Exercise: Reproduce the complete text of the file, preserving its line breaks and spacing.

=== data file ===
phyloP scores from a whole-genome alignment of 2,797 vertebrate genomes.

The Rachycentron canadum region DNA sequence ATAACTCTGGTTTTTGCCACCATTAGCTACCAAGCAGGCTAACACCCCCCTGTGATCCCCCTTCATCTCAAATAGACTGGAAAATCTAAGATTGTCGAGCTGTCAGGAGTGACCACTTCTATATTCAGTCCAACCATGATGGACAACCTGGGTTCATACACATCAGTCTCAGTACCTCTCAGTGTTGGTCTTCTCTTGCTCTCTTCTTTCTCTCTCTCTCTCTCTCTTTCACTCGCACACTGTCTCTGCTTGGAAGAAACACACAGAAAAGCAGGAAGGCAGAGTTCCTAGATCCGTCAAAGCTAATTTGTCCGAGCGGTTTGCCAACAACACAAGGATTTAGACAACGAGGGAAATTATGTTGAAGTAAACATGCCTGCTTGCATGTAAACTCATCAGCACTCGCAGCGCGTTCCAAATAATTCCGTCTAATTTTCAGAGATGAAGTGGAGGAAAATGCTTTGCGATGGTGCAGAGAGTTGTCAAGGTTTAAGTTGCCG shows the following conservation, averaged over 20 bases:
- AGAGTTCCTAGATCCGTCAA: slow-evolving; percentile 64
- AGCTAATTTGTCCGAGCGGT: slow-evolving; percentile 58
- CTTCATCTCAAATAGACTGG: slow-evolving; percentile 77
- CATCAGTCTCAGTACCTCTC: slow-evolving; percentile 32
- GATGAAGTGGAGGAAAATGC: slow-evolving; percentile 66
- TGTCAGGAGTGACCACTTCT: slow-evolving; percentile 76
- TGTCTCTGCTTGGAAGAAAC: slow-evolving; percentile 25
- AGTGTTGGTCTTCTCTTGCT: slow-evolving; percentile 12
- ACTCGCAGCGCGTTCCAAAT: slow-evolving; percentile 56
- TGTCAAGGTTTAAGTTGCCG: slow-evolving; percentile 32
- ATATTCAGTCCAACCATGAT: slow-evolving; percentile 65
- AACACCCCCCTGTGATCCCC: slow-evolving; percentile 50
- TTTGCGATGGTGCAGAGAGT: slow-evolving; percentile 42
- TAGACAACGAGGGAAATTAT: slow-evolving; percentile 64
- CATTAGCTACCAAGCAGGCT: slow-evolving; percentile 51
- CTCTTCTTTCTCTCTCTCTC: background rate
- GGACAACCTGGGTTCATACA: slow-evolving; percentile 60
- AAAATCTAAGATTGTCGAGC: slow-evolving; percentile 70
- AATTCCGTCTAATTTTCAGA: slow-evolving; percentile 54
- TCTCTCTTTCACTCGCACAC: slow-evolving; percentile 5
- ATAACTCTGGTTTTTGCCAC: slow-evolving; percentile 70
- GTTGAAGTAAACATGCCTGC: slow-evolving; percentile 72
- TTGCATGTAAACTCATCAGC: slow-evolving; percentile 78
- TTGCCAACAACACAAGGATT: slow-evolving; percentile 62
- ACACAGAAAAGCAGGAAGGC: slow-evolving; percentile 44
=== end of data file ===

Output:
phyloP scores from a whole-genome alignment of 2,797 vertebrate genomes.

The Rachycentron canadum region DNA sequence ATAACTCTGGTTTTTGCCACCATTAGCTACCAAGCAGGCTAACACCCCCCTGTGATCCCCCTTCATCTCAAATAGACTGGAAAATCTAAGATTGTCGAGCTGTCAGGAGTGACCACTTCTATATTCAGTCCAACCATGATGGACAACCTGGGTTCATACACATCAGTCTCAGTACCTCTCAGTGTTGGTCTTCTCTTGCTCTCTTCTTTCTCTCTCTCTCTCTCTCTTTCACTCGCACACTGTCTCTGCTTGGAAGAAACACACAGAAAAGCAGGAAGGCAGAGTTCCTAGATCCGTCAAAGCTAATTTGTCCGAGCGGTTTGCCAACAACACAAGGATTTAGACAACGAGGGAAATTATGTTGAAGTAAACATGCCTGCTTGCATGTAAACTCATCAGCACTCGCAGCGCGTTCCAAATAATTCCGTCTAATTTTCAGAGATGAAGTGGAGGAAAATGCTTTGCGATGGTGCAGAGAGTTGTCAAGGTTTAAGTTGCCG shows the following conservation, averaged over 20 bases:
- AGAGTTCCTAGATCCGTCAA: slow-evolving; percentile 64
- AGCTAATTTGTCCGAGCGGT: slow-evolving; percentile 58
- CTTCATCTCAAATAGACTGG: slow-evolving; percentile 77
- CATCAGTCTCAGTACCTCTC: slow-evolving; percentile 32
- GATGAAGTGGAGGAAAATGC: slow-evolving; percentile 66
- TGTCAGGAGTGACCACTTCT: slow-evolving; percentile 76
- TGTCTCTGCTTGGAAGAAAC: slow-evolving; percentile 25
- AGTGTTGGTCTTCTCTTGCT: slow-evolving; percentile 12
- ACTCGCAGCGCGTTCCAAAT: slow-evolving; percentile 56
- TGTCAAGGTTTAAGTTGCCG: slow-evolving; percentile 32
- ATATTCAGTCCAACCATGAT: slow-evolving; percentile 65
- AACACCCCCCTGTGATCCCC: slow-evolving; percentile 50
- TTTGCGATGGTGCAGAGAGT: slow-evolving; percentile 42
- TAGACAACGAGGGAAATTAT: slow-evolving; percentile 64
- CATTAGCTACCAAGCAGGCT: slow-evolving; percentile 51
- CTCTTCTTTCTCTCTCTCTC: background rate
- GGACAACCTGGGTTCATACA: slow-evolving; percentile 60
- AAAATCTAAGATTGTCGAGC: slow-evolving; percentile 70
- AATTCCGTCTAATTTTCAGA: slow-evolving; percentile 54
- TCTCTCTTTCACTCGCACAC: slow-evolving; percentile 5
- ATAACTCTGGTTTTTGCCAC: slow-evolving; percentile 70
- GTTGAAGTAAACATGCCTGC: slow-evolving; percentile 72
- TTGCATGTAAACTCATCAGC: slow-evolving; percentile 78
- TTGCCAACAACACAAGGATT: slow-evolving; percentile 62
- ACACAGAAAAGCAGGAAGGC: slow-evolving; percentile 44